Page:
Canadian Union of Postal Workers    HEALTH & SAFETY      Bulletin no: 2002-2005 (23) July 17, 2002    Now that we are experiencing increasing temperatures and humidity, it is important to be wise and exercise caution while working in the heat.   Alternating work and rest periods with longer rest periods in a cool, shaded area can help workers avoid heat strain.   WORKING STRAIGHT THROUGH IS NOT THE ANSWER!   Be aware and learn to detect early signs of heat strain (dehydration, heat cramps, exhaustion).   SLOW DOWN Be sure to replace lost fluids by increasing your intake.   Heavy Work is defined by shoveling, sledgehammer work, pushing or pulling heavy loads, etc.   Moderate Work is considered to be walking about with moderate lifting and pushing, etc.   Light Work is regarded as sitting or standing to control machines, performing hand or arm work, etc.    The ACGIH suggests less work in high temperatures, as indicated in the following table:  PERMISSABLE HEAT EXPOSURE THRESHOLD LIMIT VALUES   Work/Rest               Light Moderate Heavy Regimen Work Work Work Continuous Work 30 C/86F 26.7C/80F 25C/77F 75% Work- 25% Rest each hr. 30.6C/87F 28C/82F 25.9C/78F 50% Work- 50% Rest each hr. 31.4C/89F 29.4C/85F 27.9C/82 25% Work- 75% Rest each hr. 32.2C/90F 31.1C/88F 30.C/86F   If you feel yourself being overcome by heat, PLAY IT SAFE!   EXERCISE YOUR RIGHT TO REFUSE. Contact your supervisor and shop steward and inform them that you are invoking article 33, clause 33.13 and that you will be returning to the workplace.   USE YOUR COMMON SENSE AND MAKE YOUR HEALTH A PRIORITY!   In Solidarity, Gayle Bossenberry National Union Representative Health and Safety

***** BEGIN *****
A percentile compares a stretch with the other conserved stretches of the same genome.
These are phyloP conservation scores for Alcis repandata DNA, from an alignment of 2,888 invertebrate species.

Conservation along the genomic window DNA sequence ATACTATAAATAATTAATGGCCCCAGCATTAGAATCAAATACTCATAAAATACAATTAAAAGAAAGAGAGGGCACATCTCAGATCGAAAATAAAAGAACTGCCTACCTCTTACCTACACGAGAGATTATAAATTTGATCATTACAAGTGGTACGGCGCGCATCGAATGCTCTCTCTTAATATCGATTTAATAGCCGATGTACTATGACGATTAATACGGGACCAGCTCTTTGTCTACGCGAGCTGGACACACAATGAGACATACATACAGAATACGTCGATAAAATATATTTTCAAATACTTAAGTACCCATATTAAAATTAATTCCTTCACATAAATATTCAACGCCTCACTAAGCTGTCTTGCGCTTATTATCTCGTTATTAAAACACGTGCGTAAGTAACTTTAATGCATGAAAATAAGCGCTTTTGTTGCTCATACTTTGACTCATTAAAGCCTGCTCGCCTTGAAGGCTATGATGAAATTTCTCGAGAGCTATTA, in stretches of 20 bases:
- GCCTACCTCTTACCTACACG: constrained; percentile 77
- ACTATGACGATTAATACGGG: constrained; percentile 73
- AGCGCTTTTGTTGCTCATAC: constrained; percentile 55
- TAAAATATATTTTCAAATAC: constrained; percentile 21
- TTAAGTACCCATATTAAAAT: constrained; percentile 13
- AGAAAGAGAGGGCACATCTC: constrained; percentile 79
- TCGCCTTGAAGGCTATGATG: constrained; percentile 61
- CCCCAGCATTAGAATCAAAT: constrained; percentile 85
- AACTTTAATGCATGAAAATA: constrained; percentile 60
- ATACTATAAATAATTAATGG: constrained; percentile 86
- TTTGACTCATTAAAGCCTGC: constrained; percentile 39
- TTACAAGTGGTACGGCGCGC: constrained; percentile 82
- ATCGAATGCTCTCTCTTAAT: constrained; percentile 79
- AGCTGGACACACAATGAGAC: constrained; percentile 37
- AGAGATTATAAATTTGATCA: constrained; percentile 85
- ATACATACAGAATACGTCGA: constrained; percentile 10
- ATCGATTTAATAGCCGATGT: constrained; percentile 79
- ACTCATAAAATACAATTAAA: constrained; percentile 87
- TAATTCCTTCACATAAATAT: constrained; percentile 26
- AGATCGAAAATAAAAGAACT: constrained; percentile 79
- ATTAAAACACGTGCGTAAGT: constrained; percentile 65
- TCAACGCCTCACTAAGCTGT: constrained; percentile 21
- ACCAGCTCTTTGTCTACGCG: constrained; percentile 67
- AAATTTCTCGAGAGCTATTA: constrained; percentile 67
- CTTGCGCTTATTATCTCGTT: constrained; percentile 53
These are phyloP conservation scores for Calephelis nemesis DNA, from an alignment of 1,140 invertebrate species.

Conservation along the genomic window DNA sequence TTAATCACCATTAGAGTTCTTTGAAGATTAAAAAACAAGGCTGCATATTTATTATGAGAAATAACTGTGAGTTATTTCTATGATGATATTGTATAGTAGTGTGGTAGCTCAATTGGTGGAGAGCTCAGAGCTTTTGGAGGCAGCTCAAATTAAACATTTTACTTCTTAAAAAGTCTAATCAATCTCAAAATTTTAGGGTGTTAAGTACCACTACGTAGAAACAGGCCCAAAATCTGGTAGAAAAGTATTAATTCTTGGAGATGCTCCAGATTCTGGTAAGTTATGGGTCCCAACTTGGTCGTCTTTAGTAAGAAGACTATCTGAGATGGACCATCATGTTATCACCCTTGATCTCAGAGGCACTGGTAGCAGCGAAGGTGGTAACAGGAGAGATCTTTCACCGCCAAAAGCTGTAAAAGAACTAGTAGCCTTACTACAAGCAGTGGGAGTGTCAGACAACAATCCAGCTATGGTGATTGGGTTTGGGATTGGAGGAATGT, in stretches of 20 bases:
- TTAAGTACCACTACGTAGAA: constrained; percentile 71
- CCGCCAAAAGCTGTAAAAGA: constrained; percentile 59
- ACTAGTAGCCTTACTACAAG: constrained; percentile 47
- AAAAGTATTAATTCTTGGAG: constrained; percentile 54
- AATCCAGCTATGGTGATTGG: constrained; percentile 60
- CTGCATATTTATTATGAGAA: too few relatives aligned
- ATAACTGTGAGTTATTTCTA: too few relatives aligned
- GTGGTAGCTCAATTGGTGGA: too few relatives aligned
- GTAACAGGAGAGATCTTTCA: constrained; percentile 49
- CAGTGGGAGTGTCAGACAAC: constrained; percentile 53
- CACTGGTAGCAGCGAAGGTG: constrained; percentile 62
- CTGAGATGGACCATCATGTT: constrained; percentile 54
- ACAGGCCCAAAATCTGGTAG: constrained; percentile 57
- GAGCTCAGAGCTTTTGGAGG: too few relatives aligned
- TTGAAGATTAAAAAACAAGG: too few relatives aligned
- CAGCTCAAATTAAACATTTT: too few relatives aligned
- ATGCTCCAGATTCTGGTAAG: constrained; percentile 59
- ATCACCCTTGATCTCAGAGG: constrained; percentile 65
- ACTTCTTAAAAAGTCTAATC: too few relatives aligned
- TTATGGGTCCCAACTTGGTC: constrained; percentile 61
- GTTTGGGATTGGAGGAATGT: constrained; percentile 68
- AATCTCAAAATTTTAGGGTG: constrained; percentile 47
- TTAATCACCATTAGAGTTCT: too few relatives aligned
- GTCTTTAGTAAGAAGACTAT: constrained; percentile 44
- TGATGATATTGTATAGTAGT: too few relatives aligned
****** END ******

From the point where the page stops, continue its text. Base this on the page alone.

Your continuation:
In Solidarity

Mike Duquette
Scarborough Local